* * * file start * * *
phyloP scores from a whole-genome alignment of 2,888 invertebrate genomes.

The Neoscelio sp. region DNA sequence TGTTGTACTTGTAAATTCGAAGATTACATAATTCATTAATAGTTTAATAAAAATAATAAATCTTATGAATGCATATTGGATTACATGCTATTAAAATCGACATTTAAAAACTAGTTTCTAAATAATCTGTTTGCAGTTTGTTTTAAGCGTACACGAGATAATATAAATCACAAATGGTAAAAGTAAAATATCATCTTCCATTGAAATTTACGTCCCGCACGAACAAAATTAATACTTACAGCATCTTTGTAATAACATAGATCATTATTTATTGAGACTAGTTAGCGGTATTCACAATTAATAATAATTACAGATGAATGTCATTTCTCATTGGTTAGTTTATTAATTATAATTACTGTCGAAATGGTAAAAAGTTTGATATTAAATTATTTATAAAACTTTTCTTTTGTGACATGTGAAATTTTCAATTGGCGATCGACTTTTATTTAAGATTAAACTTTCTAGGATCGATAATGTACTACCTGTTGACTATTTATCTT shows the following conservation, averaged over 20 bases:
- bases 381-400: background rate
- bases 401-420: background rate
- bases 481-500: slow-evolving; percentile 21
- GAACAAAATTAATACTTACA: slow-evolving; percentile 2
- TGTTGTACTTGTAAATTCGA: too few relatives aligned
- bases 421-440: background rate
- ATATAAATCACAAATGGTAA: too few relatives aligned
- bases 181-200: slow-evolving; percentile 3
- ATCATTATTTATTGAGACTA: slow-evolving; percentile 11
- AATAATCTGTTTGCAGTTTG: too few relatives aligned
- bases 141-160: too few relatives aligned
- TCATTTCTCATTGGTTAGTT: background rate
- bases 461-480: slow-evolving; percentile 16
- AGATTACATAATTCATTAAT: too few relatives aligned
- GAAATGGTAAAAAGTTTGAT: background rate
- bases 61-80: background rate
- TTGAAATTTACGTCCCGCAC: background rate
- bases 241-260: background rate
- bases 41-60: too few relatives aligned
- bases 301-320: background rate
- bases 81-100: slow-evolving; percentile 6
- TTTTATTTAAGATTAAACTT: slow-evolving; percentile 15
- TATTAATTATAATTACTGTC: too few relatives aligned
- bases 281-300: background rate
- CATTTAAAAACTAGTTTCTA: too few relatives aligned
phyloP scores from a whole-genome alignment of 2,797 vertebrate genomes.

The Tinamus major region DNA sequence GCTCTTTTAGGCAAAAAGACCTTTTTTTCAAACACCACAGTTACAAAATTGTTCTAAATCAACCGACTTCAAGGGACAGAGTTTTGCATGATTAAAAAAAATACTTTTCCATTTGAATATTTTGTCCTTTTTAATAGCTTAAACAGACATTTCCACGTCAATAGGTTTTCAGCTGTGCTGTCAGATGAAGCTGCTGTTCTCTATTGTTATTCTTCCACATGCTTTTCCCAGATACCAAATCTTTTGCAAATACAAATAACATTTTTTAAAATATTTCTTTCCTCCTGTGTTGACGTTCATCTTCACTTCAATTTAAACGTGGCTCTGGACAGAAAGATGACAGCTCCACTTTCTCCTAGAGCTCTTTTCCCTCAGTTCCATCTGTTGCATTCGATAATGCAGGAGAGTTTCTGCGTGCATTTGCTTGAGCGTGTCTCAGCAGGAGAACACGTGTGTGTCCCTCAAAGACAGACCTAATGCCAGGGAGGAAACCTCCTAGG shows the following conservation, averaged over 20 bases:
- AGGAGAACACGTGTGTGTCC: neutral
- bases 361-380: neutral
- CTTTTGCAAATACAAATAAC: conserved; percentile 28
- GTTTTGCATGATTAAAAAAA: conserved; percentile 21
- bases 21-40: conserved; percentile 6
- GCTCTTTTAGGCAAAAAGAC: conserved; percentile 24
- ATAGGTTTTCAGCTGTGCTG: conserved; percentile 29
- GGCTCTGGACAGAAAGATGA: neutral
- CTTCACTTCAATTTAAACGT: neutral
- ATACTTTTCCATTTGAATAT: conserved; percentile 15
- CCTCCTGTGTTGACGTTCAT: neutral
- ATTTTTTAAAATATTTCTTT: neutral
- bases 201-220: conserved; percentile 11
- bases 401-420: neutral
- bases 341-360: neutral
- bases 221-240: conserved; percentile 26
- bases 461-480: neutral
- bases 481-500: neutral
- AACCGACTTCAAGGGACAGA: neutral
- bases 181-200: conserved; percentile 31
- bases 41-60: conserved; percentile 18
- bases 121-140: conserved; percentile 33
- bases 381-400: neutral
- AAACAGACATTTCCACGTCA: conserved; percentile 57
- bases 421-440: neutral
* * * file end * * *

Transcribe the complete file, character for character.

phyloP scores from a whole-genome alignment of 2,888 invertebrate genomes.

The Neoscelio sp. region DNA sequence TGTTGTACTTGTAAATTCGAAGATTACATAATTCATTAATAGTTTAATAAAAATAATAAATCTTATGAATGCATATTGGATTACATGCTATTAAAATCGACATTTAAAAACTAGTTTCTAAATAATCTGTTTGCAGTTTGTTTTAAGCGTACACGAGATAATATAAATCACAAATGGTAAAAGTAAAATATCATCTTCCATTGAAATTTACGTCCCGCACGAACAAAATTAATACTTACAGCATCTTTGTAATAACATAGATCATTATTTATTGAGACTAGTTAGCGGTATTCACAATTAATAATAATTACAGATGAATGTCATTTCTCATTGGTTAGTTTATTAATTATAATTACTGTCGAAATGGTAAAAAGTTTGATATTAAATTATTTATAAAACTTTTCTTTTGTGACATGTGAAATTTTCAATTGGCGATCGACTTTTATTTAAGATTAAACTTTCTAGGATCGATAATGTACTACCTGTTGACTATTTATCTT shows the following conservation, averaged over 20 bases:
- bases 381-400: background rate
- bases 401-420: background rate
- bases 481-500: slow-evolving; percentile 21
- GAACAAAATTAATACTTACA: slow-evolving; percentile 2
- TGTTGTACTTGTAAATTCGA: too few relatives aligned
- bases 421-440: background rate
- ATATAAATCACAAATGGTAA: too few relatives aligned
- bases 181-200: slow-evolving; percentile 3
- ATCATTATTTATTGAGACTA: slow-evolving; percentile 11
- AATAATCTGTTTGCAGTTTG: too few relatives aligned
- bases 141-160: too few relatives aligned
- TCATTTCTCATTGGTTAGTT: background rate
- bases 461-480: slow-evolving; percentile 16
- AGATTACATAATTCATTAAT: too few relatives aligned
- GAAATGGTAAAAAGTTTGAT: background rate
- bases 61-80: background rate
- TTGAAATTTACGTCCCGCAC: background rate
- bases 241-260: background rate
- bases 41-60: too few relatives aligned
- bases 301-320: background rate
- bases 81-100: slow-evolving; percentile 6
- TTTTATTTAAGATTAAACTT: slow-evolving; percentile 15
- TATTAATTATAATTACTGTC: too few relatives aligned
- bases 281-300: background rate
- CATTTAAAAACTAGTTTCTA: too few relatives aligned
phyloP scores from a whole-genome alignment of 2,797 vertebrate genomes.

The Tinamus major region DNA sequence GCTCTTTTAGGCAAAAAGACCTTTTTTTCAAACACCACAGTTACAAAATTGTTCTAAATCAACCGACTTCAAGGGACAGAGTTTTGCATGATTAAAAAAAATACTTTTCCATTTGAATATTTTGTCCTTTTTAATAGCTTAAACAGACATTTCCACGTCAATAGGTTTTCAGCTGTGCTGTCAGATGAAGCTGCTGTTCTCTATTGTTATTCTTCCACATGCTTTTCCCAGATACCAAATCTTTTGCAAATACAAATAACATTTTTTAAAATATTTCTTTCCTCCTGTGTTGACGTTCATCTTCACTTCAATTTAAACGTGGCTCTGGACAGAAAGATGACAGCTCCACTTTCTCCTAGAGCTCTTTTCCCTCAGTTCCATCTGTTGCATTCGATAATGCAGGAGAGTTTCTGCGTGCATTTGCTTGAGCGTGTCTCAGCAGGAGAACACGTGTGTGTCCCTCAAAGACAGACCTAATGCCAGGGAGGAAACCTCCTAGG shows the following conservation, averaged over 20 bases:
- AGGAGAACACGTGTGTGTCC: neutral
- bases 361-380: neutral
- CTTTTGCAAATACAAATAAC: conserved; percentile 28
- GTTTTGCATGATTAAAAAAA: conserved; percentile 21
- bases 21-40: conserved; percentile 6
- GCTCTTTTAGGCAAAAAGAC: conserved; percentile 24
- ATAGGTTTTCAGCTGTGCTG: conserved; percentile 29
- GGCTCTGGACAGAAAGATGA: neutral
- CTTCACTTCAATTTAAACGT: neutral
- ATACTTTTCCATTTGAATAT: conserved; percentile 15
- CCTCCTGTGTTGACGTTCAT: neutral
- ATTTTTTAAAATATTTCTTT: neutral
- bases 201-220: conserved; percentile 11
- bases 401-420: neutral
- bases 341-360: neutral
- bases 221-240: conserved; percentile 26
- bases 461-480: neutral
- bases 481-500: neutral
- AACCGACTTCAAGGGACAGA: neutral
- bases 181-200: conserved; percentile 31
- bases 41-60: conserved; percentile 18
- bases 121-140: conserved; percentile 33
- bases 381-400: neutral
- AAACAGACATTTCCACGTCA: conserved; percentile 57
- bases 421-440: neutral